The global startup scene is thriving. More companies were formed last year than ever before – and while Silicon Valley-based stereotypes dictate these are all going to be hugely successful companies headed by a gaggle of rookie millennials, most startup founders aren’t 20-something college dropouts.
In fact, according to researchers at the Kauffman Foundation, the typical company founder is closer to 40-years-old – and a startup launched by someone over 55 is nearly twice as likely to succeed as a company launched by a 20 to 34-year-old. Yet the fact of that matter is, without a diverse mix of age, experience and backgrounds, a vast majority of 2014’s fresh new startups won’t last the year.
Here are five ways your new company can avoid that fate by diversifying your workforce:
1. Rethink job descriptions
It makes sense to target new hires that share similar passions and visions for the future – but that doesn’t make them the best people for the job. Avoid hiring someone just because they fit with your industry culture. You should never the prerequisite of passion outweigh the need for tangible experience in the field. Hire someone because you’re confident they can get the job done.
2. Widen your search
When looking to hire a winning team, it’s crucial to look for candidates where you would least expect to find them. For example, if you’re on the hunt for a business partner to head an innovative new tech start-up, your initial instinct will be to advertise the position online.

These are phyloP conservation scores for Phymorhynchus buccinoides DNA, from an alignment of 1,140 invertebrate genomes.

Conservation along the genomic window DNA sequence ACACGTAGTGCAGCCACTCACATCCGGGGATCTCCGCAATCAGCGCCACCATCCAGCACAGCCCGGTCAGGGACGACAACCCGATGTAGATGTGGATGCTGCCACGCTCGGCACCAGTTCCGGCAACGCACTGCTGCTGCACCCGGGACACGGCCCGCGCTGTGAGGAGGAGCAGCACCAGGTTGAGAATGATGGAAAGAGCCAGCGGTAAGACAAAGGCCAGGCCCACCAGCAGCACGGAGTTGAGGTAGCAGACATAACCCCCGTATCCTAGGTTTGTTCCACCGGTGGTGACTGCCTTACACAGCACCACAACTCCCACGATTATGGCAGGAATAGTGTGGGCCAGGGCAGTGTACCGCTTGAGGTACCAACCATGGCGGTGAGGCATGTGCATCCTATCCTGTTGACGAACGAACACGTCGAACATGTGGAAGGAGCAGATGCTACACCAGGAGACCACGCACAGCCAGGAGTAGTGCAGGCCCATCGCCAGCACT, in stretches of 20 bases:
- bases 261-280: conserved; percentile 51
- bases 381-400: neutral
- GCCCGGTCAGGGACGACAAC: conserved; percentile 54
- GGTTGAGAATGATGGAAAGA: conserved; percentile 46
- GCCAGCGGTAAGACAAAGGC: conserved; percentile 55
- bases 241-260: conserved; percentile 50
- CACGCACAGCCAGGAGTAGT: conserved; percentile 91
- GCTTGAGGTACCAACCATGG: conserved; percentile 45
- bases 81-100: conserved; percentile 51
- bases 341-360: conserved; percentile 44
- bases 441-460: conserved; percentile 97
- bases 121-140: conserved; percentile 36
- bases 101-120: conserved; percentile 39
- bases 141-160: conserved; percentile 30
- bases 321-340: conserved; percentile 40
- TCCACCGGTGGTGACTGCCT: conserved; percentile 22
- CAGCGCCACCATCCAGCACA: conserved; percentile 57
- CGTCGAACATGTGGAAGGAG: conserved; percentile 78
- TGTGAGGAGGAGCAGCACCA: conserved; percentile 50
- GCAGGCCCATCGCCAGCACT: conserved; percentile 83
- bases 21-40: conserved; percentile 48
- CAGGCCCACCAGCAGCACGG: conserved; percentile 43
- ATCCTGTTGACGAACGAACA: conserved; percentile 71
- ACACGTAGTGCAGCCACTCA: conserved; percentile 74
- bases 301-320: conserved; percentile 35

Mix it up. Purchase an ad in your local newspaper, and post the vacancy to job boards that target completely irrelevant industries. Your goal should be to collect applications from a proverbial smorgasbord of backgrounds and experience levels.
3. Ask the experts
Long before most entrepreneurs start hiring, they’ve usually got a very resolute idea of what sort of skills and personal traits they’re looking for. Despite how unbiased and open-minded you think you’re being throughout the interview process, those preconceptions could be steering you away from the perfect candidate.
In order to eliminate that conundrum, try hiring an HR agency to do the work for you. Give them a wish-list, sit back and rest easy knowing an expert is taking charge.
4. Add a few perks
You might be able to attract the 19-year-old computer whiz you need to maintain your IT system with promises of shares in a rising company, but the 39-year-old CFO you’re after might not be so easily swayed. Offer concrete benefits that are going to sway new hires in the short term. They could include anything from childcare credits to a free gym membership – cater to the individual and it won’t go unnoticed.
Adding a few new company perks won't only attract new hires, but it could also keep crucial staff members from jumping ship.
5. Be flexible
Don’t shoot down the perfect candidate because he or she is unwilling to move across the country. Consider about how that person might be able to operate effectively working remotely, and give them a chance to prove their abilities with a trial run.
It’s also worth rethinking how your workspace caters to different types of workers. Could it be made more handicap-accessible? Do you offer different types of work spaces so that brilliant introverts won’t feel excruciatingly awkward in your trendy open-space office? Be flexible about how you let your team work, and the rewards could be great.
We all love the idea of being surrounded by a team of likeminded individuals – but without a little diversity, you’ve got no one to challenge group decisions and force the company to justify a risky move. By hiring the right people from the get-go, you’ll maximize your company’s odds of survival.